Wednesday, March 26, 2014

Back to the Future: Stop the Supertrawlers!

Less than two years ago, Labor put a stop to the Supertrawler with a ban which turned it around before it had even starting trawling Australia’s oceans.

Because of what's called a "sunset clause" in the legislation, it means we cannot stop future supertrawlers doing damage to the sustainability of our fisheries and our precious marine life.

That’s why Labor is moving legislation to remove this sunset clause so new supertrawlers can be banned. It’s being debated this week, but we don’t yet know how the Coalition will vote.

The public was clear it wanted the Supertrawler banned in 2012 and we need to see that kind of support again to make sure we can keep other supertrawlers out of our waters.

Friday, March 14, 2014

The National Rental Affordability Scheme

The revelations concerning the National Rental Affordability Scheme are a spectacular, but in many respects textbook, example of how migration driven population growth undermines government efforts to solve social problems in general, and meet infrastructure needs in particular.

The National Rental Affordability Scheme was established to help low-income or disadvantaged people who were being financially crippled by high rents. It was, and still is, a worthy objective, though it is regrettable that Australia’s rapid population growth has pushed up housing prices, damaging housing affordability and having knock on consequences for rents, helping create the problem in the first place.

The scheme provides incentives of $10,000 a year to unit developers who agree to charge rent at 20% below market rates. Some 20,000 units have been built under the scheme, but it turns out that 40% of them have gone to students, in many cases from overseas. One in two student units constructed under the scheme has been let to foreign students. In Victoria the picture is even more dramatic, with seven out of ten units being let to foreign students.

The theory behind bringing in and educating overseas students is that it brings in revenue, a kind of export income. In practice, as we see here, taxpayers are subsidising it in a major way – the total cost of the scheme is $4.5 billion – and poor Australians struggling to pay the rent miss out.

This is unfortunately all too typical of the impact of population growth on infrastructure provision, particularly in our cities. Money which should be solving infrastructure problems gets diverted into capacity expansion, so our housing, transport, schools and health services never seem to be able to keep up.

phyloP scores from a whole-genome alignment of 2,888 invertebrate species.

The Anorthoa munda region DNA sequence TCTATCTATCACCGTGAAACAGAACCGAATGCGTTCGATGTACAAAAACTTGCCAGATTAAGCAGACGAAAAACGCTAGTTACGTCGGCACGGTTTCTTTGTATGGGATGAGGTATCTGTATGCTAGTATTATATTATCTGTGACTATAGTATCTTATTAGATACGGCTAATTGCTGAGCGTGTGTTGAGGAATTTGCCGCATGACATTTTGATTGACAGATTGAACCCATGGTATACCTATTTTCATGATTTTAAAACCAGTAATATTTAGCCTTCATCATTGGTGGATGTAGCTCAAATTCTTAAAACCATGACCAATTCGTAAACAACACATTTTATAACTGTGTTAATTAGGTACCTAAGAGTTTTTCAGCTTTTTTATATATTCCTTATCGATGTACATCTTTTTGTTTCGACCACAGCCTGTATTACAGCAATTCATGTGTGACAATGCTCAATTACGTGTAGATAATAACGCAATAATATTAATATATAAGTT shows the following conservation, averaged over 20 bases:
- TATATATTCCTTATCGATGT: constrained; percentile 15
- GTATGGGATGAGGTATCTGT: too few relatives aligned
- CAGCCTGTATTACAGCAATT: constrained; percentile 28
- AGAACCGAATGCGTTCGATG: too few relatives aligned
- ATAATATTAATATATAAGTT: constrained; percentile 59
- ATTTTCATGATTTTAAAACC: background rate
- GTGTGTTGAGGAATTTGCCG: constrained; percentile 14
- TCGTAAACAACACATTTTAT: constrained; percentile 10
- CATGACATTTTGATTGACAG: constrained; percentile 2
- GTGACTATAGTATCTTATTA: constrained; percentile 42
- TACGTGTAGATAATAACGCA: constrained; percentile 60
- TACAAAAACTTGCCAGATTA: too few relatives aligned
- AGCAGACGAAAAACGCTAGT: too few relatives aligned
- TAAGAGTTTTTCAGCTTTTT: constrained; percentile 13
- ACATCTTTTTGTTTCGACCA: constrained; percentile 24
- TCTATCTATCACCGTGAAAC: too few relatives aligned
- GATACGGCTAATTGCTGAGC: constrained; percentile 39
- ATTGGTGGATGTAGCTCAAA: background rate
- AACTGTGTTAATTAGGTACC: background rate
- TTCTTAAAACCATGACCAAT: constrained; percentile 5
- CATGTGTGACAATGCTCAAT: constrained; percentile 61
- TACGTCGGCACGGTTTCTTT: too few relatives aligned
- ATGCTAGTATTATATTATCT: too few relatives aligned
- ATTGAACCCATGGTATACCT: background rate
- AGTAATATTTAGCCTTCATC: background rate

Wednesday, March 12, 2014

Temporary Migrant Worker Rorts

The decision by the Federal Government to allow employers to bring in unlimited numbers of foreign workers under temporary work visas (457s) is a lunatic move which will cost Australian jobs and will bring back the rorts which took place before this loophole was closed.

We already have over one million temporary entrants in Australia who have work rights. We already have well over 700,000 people out of work. We already have a workforce participation rate at its lowest level for years. In my home state of Victoria the unemployment rate of 6.4 percent is the worst since January 2002. In the City of Hume, just north of my electorate, unemployment has risen 25 percent in the six months since the change of government and is well into double figures.

Against this background it is plain crazy to increase the 457 visa program. This program is already way too high. In 2009-10 there were 68,000 457 visas granted. Last year the figure had risen to over 126,000 temporary migrant worker visas. If you allow employers to bring in as many 457 workers as they like once a sponsorship is approved this figure will continue to skyrocket.

These workers are prepared to work for less than Australian workers, which suits employers. But the 457 visa program is a dagger at the heart of Australian workers, who end up working for less than decent wages and conditions, or languishing indefinitely without any work at all.